Publications

Mechanism underlying a brief cognitive behavioral treatment for head and neck cancer survivors with body image distress.
Authors: Graboyes E.M. , Kistner-Griffin E. , Hill E.G. , Maurer S. , Balliet W. , Williams A.M. , Padgett L. , Yan F. , Rush A. , Johnson B. , et al. .
Source: Supportive care in cancer : official journal of the Multinational Association of Supportive Care in Cancer, 2023-12-16; 32(1), p. 32.
EPub date: 2023-12-16.
PMID: 38102496
Related Citations

Mechanism Underlying a Brief Cognitive Behavioral Treatment for Head and Neck Cancer Survivors with Body Image Distress.
Authors: Graboyes E.M. , Kistner-Griffin E. , Hill E.G. , Maurer S. , Balliet W. , Williams A.M. , Padgett L. , Yan F. , Rush A. , Johnson B. , et al. .
Source: Research square, 2023-09-06; , .
EPub date: 2023-09-06.
PMID: 37720013
Related Citations

Allyship to Advance Diversity, Equity, and Inclusion in Otolaryngology: What We Can All Do.
Authors: Balakrishnan K. , Faucett E.A. , Villwock J. , Boss E.F. , Esianor B.I. , Jefferson G.D. , Graboyes E.M. , Thompson D.M. , Flanary V.A. , Brenner M.J. .
Source: Current otorhinolaryngology reports, 2023 Sep; 11(3), p. 201-214.
EPub date: 2023-07-04.
PMID: 38073717
Related Citations

Efficacy of a brief cognitive behavioral therapy for head and neck cancer survivors with body image distress: secondary outcomes from the BRIGHT pilot randomized clinical trial.
Authors: Graboyes E.M. , Kistner-Griffin E. , Hill E.G. , Maurer S. , Balliet W. , Williams A.M. , Padgett L. , Yan F. , Rush A. , Johnson B. , et al. .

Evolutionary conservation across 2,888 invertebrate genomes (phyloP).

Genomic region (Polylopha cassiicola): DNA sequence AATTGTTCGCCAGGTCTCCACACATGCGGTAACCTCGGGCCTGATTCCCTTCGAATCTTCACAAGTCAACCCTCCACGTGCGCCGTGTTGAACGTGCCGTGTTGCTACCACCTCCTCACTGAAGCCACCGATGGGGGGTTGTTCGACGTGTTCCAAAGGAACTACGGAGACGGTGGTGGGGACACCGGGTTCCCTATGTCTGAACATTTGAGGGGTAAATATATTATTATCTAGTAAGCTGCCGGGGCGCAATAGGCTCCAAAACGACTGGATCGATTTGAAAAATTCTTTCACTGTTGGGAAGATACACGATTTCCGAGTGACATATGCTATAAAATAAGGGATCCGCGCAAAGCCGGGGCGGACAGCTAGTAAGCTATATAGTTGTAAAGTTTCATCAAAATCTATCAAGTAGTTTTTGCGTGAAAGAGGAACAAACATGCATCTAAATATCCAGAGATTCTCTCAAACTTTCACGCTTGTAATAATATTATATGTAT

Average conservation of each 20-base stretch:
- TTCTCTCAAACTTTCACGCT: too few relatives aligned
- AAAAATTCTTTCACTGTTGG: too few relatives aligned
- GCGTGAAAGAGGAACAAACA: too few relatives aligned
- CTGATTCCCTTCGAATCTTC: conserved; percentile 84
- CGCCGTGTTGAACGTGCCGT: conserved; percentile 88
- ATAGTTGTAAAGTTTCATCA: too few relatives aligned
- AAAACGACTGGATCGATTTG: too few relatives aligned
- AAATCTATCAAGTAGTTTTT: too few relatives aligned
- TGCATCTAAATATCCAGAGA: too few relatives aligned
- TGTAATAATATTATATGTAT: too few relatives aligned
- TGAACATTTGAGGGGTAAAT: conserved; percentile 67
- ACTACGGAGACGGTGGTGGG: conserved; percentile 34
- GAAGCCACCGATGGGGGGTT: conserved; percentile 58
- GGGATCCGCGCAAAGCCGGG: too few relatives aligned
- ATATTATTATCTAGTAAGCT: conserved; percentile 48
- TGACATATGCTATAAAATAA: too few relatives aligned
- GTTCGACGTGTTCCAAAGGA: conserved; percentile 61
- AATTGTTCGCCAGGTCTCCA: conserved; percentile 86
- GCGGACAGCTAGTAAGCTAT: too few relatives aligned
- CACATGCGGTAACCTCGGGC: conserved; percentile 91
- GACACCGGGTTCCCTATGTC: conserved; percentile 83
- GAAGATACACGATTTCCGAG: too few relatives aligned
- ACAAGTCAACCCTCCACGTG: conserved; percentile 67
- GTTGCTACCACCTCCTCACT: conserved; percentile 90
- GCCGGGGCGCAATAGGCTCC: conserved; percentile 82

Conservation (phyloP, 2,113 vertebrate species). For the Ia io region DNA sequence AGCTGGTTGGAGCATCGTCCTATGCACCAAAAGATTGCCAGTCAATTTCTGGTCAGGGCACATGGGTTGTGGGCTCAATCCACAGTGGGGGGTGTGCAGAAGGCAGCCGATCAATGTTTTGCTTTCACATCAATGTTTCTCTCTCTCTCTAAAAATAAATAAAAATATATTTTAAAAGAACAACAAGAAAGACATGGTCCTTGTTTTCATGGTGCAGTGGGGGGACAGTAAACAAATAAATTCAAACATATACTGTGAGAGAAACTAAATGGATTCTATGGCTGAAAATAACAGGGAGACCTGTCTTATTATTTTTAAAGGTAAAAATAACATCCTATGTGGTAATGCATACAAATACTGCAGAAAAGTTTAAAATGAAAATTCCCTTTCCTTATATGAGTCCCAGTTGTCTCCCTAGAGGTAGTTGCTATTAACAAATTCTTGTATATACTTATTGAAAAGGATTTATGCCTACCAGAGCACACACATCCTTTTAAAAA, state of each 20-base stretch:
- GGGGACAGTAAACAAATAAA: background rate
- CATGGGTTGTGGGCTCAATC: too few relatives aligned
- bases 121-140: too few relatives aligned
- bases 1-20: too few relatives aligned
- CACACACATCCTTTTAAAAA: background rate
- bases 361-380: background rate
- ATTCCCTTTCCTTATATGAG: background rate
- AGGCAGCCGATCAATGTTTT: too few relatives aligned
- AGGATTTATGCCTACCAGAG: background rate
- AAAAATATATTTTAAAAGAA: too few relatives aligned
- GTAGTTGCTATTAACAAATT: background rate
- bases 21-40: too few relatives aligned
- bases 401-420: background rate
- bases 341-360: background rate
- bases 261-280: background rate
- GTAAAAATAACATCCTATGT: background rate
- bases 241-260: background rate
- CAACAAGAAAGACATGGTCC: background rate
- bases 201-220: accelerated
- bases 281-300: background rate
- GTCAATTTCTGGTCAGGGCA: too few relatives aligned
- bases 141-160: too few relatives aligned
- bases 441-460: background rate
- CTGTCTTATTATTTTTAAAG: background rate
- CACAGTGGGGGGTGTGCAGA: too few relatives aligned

Source: Journal of cancer survivorship : research and practice, 2023-08-29; , .
EPub date: 2023-08-29.
PMID: 37644354
Related Citations

Efficacy of a Brief Cognitive Behavioral Therapy for Head and Neck Cancer Survivors with Body Image Distress: Secondary Outcomes from the BRIGHT Pilot Randomized Clinical Trial.
Authors: Graboyes E.M. , Kistner-Griffin E. , Hill E.G. , Maurer S. , Balliet W. , Williams A.M. , Padgett L. , Yan F. , Rush A. , Johnson B. , et al. .
Source: Research square, 2023-08-07; , .
EPub date: 2023-08-07.
PMID: 37609318
Related Citations

Optimizing Function and Appearance After Head and Neck Reconstruction: Measurement and Intervention.
Authors: Graboyes E.M. , Barbon C.E.A. .
Source: Otolaryngologic clinics of North America, 2023 Aug; 56(4), p. 835-852.
EPub date: 2023-05-26.
PMID: 37246027
Related Citations